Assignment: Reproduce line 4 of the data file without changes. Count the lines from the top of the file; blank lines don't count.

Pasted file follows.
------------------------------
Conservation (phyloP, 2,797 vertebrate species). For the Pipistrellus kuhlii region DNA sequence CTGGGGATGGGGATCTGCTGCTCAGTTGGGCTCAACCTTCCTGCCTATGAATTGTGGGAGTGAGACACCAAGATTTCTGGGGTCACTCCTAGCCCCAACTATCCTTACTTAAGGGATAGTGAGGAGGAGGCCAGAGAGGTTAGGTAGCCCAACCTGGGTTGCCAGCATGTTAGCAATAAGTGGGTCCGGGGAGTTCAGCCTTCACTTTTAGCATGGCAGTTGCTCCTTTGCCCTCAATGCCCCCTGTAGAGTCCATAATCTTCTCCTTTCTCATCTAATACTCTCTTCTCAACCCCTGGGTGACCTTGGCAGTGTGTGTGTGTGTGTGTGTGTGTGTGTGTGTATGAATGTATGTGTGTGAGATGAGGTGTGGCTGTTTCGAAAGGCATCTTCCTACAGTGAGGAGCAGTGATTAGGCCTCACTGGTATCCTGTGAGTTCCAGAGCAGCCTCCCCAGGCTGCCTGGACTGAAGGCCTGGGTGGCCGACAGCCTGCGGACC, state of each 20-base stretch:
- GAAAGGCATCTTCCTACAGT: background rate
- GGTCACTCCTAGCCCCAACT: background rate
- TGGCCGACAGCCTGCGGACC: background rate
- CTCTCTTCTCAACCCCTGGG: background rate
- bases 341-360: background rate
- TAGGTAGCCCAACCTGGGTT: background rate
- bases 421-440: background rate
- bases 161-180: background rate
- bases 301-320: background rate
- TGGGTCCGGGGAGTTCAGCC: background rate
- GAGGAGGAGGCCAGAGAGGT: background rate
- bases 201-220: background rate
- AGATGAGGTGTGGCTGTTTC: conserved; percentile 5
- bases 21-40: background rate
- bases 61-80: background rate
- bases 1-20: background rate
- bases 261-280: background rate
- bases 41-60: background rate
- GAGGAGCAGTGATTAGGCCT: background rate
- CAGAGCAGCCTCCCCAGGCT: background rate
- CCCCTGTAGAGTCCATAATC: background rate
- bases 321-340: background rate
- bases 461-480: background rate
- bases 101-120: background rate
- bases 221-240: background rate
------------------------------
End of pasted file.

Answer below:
- TGGCCGACAGCCTGCGGACC: background rate